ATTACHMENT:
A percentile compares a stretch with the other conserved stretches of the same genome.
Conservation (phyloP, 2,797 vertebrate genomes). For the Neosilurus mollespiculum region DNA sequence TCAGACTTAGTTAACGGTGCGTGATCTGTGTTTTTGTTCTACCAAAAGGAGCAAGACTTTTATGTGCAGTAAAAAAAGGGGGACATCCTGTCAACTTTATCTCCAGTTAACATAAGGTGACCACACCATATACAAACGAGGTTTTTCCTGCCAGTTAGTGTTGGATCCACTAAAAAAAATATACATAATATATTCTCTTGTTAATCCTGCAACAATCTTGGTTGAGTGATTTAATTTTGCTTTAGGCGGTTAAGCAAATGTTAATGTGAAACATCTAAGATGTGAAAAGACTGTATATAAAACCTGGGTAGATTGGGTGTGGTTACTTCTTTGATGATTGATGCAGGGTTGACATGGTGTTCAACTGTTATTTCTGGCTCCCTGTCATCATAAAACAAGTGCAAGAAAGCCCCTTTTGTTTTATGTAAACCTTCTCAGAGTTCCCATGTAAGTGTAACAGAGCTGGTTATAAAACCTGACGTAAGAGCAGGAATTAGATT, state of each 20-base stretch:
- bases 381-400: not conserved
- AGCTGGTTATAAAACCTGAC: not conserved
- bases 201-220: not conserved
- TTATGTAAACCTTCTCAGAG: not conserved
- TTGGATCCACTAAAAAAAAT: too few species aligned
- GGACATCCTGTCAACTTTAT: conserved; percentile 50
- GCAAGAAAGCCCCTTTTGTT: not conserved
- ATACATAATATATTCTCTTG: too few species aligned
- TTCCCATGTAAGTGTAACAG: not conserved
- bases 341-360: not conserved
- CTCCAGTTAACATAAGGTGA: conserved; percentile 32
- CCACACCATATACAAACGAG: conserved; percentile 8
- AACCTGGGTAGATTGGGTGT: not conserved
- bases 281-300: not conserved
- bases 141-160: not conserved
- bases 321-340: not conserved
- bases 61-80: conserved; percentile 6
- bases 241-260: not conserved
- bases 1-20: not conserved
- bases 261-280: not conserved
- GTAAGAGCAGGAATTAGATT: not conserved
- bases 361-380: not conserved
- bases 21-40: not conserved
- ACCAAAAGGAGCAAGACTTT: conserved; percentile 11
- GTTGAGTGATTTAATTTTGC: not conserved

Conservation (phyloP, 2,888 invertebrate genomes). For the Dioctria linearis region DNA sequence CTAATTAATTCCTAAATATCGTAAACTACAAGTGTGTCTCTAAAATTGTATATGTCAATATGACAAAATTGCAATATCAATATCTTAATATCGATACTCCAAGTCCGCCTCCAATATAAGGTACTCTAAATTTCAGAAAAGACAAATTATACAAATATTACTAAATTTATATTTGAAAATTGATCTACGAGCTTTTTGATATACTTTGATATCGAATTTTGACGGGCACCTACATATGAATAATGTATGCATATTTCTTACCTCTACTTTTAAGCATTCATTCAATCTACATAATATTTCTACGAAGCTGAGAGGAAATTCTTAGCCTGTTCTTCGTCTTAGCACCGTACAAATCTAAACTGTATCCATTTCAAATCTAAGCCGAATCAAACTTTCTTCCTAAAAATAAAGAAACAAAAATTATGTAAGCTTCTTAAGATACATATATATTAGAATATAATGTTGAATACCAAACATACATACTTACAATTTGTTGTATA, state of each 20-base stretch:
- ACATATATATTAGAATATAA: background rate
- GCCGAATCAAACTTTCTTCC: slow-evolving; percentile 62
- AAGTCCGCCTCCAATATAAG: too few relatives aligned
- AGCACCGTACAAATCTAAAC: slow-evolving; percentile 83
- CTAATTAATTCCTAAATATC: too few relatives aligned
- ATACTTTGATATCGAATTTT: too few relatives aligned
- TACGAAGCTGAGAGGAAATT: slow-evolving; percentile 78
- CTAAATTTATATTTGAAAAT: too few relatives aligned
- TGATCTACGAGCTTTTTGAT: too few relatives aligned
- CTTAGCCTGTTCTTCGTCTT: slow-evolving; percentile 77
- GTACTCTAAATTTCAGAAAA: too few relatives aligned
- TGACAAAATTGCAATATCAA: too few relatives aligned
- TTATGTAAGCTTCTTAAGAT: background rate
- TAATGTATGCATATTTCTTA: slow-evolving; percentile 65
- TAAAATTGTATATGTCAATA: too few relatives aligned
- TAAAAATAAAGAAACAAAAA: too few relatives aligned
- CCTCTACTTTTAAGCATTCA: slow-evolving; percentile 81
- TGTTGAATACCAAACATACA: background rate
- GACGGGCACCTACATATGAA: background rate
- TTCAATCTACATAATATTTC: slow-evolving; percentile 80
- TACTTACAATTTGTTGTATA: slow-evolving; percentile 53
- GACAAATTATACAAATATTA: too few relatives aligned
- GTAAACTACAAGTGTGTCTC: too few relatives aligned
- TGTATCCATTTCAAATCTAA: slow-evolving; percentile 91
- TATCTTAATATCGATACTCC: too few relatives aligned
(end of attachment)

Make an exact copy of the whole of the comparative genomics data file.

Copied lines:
A percentile compares a stretch with the other conserved stretches of the same genome.
Conservation (phyloP, 2,797 vertebrate genomes). For the Neosilurus mollespiculum region DNA sequence TCAGACTTAGTTAACGGTGCGTGATCTGTGTTTTTGTTCTACCAAAAGGAGCAAGACTTTTATGTGCAGTAAAAAAAGGGGGACATCCTGTCAACTTTATCTCCAGTTAACATAAGGTGACCACACCATATACAAACGAGGTTTTTCCTGCCAGTTAGTGTTGGATCCACTAAAAAAAATATACATAATATATTCTCTTGTTAATCCTGCAACAATCTTGGTTGAGTGATTTAATTTTGCTTTAGGCGGTTAAGCAAATGTTAATGTGAAACATCTAAGATGTGAAAAGACTGTATATAAAACCTGGGTAGATTGGGTGTGGTTACTTCTTTGATGATTGATGCAGGGTTGACATGGTGTTCAACTGTTATTTCTGGCTCCCTGTCATCATAAAACAAGTGCAAGAAAGCCCCTTTTGTTTTATGTAAACCTTCTCAGAGTTCCCATGTAAGTGTAACAGAGCTGGTTATAAAACCTGACGTAAGAGCAGGAATTAGATT, state of each 20-base stretch:
- bases 381-400: not conserved
- AGCTGGTTATAAAACCTGAC: not conserved
- bases 201-220: not conserved
- TTATGTAAACCTTCTCAGAG: not conserved
- TTGGATCCACTAAAAAAAAT: too few species aligned
- GGACATCCTGTCAACTTTAT: conserved; percentile 50
- GCAAGAAAGCCCCTTTTGTT: not conserved
- ATACATAATATATTCTCTTG: too few species aligned
- TTCCCATGTAAGTGTAACAG: not conserved
- bases 341-360: not conserved
- CTCCAGTTAACATAAGGTGA: conserved; percentile 32
- CCACACCATATACAAACGAG: conserved; percentile 8
- AACCTGGGTAGATTGGGTGT: not conserved
- bases 281-300: not conserved
- bases 141-160: not conserved
- bases 321-340: not conserved
- bases 61-80: conserved; percentile 6
- bases 241-260: not conserved
- bases 1-20: not conserved
- bases 261-280: not conserved
- GTAAGAGCAGGAATTAGATT: not conserved
- bases 361-380: not conserved
- bases 21-40: not conserved
- ACCAAAAGGAGCAAGACTTT: conserved; percentile 11
- GTTGAGTGATTTAATTTTGC: not conserved

Conservation (phyloP, 2,888 invertebrate genomes). For the Dioctria linearis region DNA sequence CTAATTAATTCCTAAATATCGTAAACTACAAGTGTGTCTCTAAAATTGTATATGTCAATATGACAAAATTGCAATATCAATATCTTAATATCGATACTCCAAGTCCGCCTCCAATATAAGGTACTCTAAATTTCAGAAAAGACAAATTATACAAATATTACTAAATTTATATTTGAAAATTGATCTACGAGCTTTTTGATATACTTTGATATCGAATTTTGACGGGCACCTACATATGAATAATGTATGCATATTTCTTACCTCTACTTTTAAGCATTCATTCAATCTACATAATATTTCTACGAAGCTGAGAGGAAATTCTTAGCCTGTTCTTCGTCTTAGCACCGTACAAATCTAAACTGTATCCATTTCAAATCTAAGCCGAATCAAACTTTCTTCCTAAAAATAAAGAAACAAAAATTATGTAAGCTTCTTAAGATACATATATATTAGAATATAATGTTGAATACCAAACATACATACTTACAATTTGTTGTATA, state of each 20-base stretch:
- ACATATATATTAGAATATAA: background rate
- GCCGAATCAAACTTTCTTCC: slow-evolving; percentile 62
- AAGTCCGCCTCCAATATAAG: too few relatives aligned
- AGCACCGTACAAATCTAAAC: slow-evolving; percentile 83
- CTAATTAATTCCTAAATATC: too few relatives aligned
- ATACTTTGATATCGAATTTT: too few relatives aligned
- TACGAAGCTGAGAGGAAATT: slow-evolving; percentile 78
- CTAAATTTATATTTGAAAAT: too few relatives aligned
- TGATCTACGAGCTTTTTGAT: too few relatives aligned
- CTTAGCCTGTTCTTCGTCTT: slow-evolving; percentile 77
- GTACTCTAAATTTCAGAAAA: too few relatives aligned
- TGACAAAATTGCAATATCAA: too few relatives aligned
- TTATGTAAGCTTCTTAAGAT: background rate
- TAATGTATGCATATTTCTTA: slow-evolving; percentile 65
- TAAAATTGTATATGTCAATA: too few relatives aligned
- TAAAAATAAAGAAACAAAAA: too few relatives aligned
- CCTCTACTTTTAAGCATTCA: slow-evolving; percentile 81
- TGTTGAATACCAAACATACA: background rate
- GACGGGCACCTACATATGAA: background rate
- TTCAATCTACATAATATTTC: slow-evolving; percentile 80
- TACTTACAATTTGTTGTATA: slow-evolving; percentile 53
- GACAAATTATACAAATATTA: too few relatives aligned
- GTAAACTACAAGTGTGTCTC: too few relatives aligned
- TGTATCCATTTCAAATCTAA: slow-evolving; percentile 91
- TATCTTAATATCGATACTCC: too few relatives aligned